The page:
French stationery always seems ineffably cool, somehow. Good old Clairefontaine give us some of the best ink-friendly paper there is, and canny Calepino provide, well, classic cardboard.
There's a lot of cardboard on display here too, from the buff on the outside cover to the classic red inside flyleaf, both of which are neatly debossed in letterpress style. Slightly narrower than A5 (but just as tall) it's tangibly high-quality, and as far from digital as it gets.
Twentieth-century design notes extend inside too, with very groovy orange rulings, and red binding thread. It perhaps doesn't sound like it should work, but it really does - and if it looks a bit like something which could have been sold in a Parisian back street seventy years ago, that's hardly a bad thing.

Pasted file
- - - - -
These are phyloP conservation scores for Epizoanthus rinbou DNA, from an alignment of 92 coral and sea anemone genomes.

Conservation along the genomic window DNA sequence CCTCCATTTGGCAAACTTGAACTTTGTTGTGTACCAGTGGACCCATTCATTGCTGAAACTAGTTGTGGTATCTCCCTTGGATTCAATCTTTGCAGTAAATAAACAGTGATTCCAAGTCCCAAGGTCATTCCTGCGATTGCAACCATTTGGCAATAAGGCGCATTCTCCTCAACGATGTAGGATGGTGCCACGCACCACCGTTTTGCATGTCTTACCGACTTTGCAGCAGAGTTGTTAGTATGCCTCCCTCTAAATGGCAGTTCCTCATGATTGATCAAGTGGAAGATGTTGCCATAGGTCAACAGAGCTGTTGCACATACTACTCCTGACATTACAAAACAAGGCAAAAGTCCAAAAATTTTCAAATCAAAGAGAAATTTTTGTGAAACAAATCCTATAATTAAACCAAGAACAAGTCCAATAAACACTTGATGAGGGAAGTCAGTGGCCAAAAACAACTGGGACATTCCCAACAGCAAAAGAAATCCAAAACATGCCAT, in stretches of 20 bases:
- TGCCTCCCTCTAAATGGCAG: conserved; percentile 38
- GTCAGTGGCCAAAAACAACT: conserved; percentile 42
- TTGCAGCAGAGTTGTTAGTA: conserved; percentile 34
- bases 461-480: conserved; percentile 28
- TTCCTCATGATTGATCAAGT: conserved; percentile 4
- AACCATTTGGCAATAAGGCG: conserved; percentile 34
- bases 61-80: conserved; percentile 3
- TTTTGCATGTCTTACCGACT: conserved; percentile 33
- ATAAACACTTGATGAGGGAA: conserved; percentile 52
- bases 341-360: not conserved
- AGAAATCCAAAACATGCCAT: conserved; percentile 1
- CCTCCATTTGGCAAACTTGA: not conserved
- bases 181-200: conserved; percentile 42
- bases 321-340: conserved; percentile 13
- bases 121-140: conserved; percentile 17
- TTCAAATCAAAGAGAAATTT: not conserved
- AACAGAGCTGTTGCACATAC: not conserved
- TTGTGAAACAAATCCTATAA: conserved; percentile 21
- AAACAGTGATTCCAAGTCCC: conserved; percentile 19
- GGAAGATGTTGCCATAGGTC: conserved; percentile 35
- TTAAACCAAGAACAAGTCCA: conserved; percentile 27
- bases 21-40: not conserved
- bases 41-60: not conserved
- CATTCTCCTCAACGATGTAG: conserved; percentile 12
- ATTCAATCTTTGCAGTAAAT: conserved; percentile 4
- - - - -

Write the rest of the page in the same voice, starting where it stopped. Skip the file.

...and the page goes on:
But of course we don't buy these things just to look at. It's rather lovely to write in too. Naturally it has been tested with plenty of ink and a nice nib, and fared reasonably well actually, with barely any feathering - although there is enough bleed-through that you might not be in a hurry to write on the reverse of the page. With graphite, though, Calepino's paper stock is perfect. Pull out a posh pencil, and writing in the No.5 is the real deal. It feels right, works beautifully, and - like Chanel No.5 - you could probably take it back to 1921 in a time machine and get away with it. Formidable!